According to the fourteenth annual report of the water commissioners of Harrisburg, Pa., the total pumpage for 1901 was 3.200,060,300 gallons—an average of 8,767,280 gallons a day, and a daily per capita consumption of 153′ gallons. Of the per capita consumption eighty-three gallons were used daily for domestic purposes, and seventy for elevators, motors, fountains, fire, flushing sewers, etc. The cash receipts were as follows: Water rent, $108,-. 446.09; ferrules, $1,311.79; profit on meters, $725.65 —total, $110,483.53. The operating expenses, including improvements, betterments, and extraordinary expenses for Reservoir park, were $31,439.84, from which deduct the above extraordinary expenses, $5,724.29. and the net operating expense was $25,715.55. The increased pumpage during the year was 206,132,200 gallons, which, with the higher price of coal, made the coal bill alone $1,663.32 higher than it was in 1900. The pumpage in 1888 was 2.429,047,630 gallons. For 1901 it was 3.200,060,300 —an increase of 771,012,670 over that of 1888, and of 206,132,200 gallons over 1900, whose pumpage was the largest over any previous one; but that of 1901 exceeded it. This was doubtless caused by the large amount of business done by the railroads, the many large manufactories, and the addition of new ones. Since 1888 3,528 buildings for dwelling and other purposes have been erected, and of these 217 were built during 1901. These have also increased the consumption. The commissioners have contracted for a new pumping engine, because those already in use have been in continuous service for twenty seven years, and ran daily all during 1901. The failure of one of these pumps to work for a few days would compel the supply to be cut off the manufactories, railways, etc. There are 639 public fire hydrants in service, which are inspected every spring and fall, and those which are used at fires after each time of using. There are 1.073 valves in service, and 4.603 meters, of which fifty-five are owned and kept in repair by the city and meter water for manufactories and railways, and 4,548, by consumers, measuring water for 6,576 buildings, used for dwellings and other purposes, and kept in repair by the owners. The meters in use are of the following types: ’ Thomson. 1,872; Nash, 1.690; Crown. 728: Trident, 183; Hersey (rotary, thirtytwo, disk, seventy-four), 106; Gem. twenty-one; ole vr.tor indicators, nineteen: Union, two; Empire, one. Of mains forty-six and three-tenths miles 740 feet have been laid. Of these the thirty-inch force-main and the return main of the same diameter are 9,600 and 7.800 feet long respectively; of distributing main there is 229.620 feet, of which 6.014 feet was laid in 1901. The total rainfall for the year was 29.81 inches: average rainfall for thirteen years 37-77 inches each year. Under President Edmund Mather the waterworks system of Harrisburg continues to flourish and abound.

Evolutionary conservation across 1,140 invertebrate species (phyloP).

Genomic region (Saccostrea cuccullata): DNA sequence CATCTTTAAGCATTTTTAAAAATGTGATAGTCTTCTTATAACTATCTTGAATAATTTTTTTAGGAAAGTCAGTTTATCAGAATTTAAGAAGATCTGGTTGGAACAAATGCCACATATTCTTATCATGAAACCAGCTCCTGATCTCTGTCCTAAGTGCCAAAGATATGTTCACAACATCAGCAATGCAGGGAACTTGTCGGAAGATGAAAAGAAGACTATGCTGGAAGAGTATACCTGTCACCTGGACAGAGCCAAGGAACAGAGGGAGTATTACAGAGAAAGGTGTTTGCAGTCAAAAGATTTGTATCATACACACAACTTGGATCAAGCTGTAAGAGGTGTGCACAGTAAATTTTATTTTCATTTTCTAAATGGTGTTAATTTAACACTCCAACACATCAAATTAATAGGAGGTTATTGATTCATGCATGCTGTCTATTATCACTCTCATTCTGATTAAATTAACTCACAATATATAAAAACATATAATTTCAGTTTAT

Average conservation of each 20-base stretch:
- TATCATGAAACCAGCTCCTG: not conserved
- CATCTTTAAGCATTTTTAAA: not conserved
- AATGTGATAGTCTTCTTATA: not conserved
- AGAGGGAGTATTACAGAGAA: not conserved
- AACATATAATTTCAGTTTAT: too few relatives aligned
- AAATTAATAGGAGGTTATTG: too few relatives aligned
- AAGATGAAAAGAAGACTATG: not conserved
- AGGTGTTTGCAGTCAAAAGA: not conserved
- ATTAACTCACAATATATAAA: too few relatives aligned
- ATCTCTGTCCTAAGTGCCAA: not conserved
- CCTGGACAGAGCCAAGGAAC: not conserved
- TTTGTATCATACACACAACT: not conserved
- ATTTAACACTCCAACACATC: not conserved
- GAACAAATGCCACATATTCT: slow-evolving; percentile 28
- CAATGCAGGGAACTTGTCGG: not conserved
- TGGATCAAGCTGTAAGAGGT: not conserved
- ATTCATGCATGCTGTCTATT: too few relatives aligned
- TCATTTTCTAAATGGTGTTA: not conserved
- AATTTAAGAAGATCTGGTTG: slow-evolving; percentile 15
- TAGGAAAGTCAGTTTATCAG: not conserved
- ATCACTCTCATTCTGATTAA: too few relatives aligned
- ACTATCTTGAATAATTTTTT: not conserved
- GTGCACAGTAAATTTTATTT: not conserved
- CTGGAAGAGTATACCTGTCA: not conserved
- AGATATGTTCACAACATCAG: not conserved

DOVER, N. J.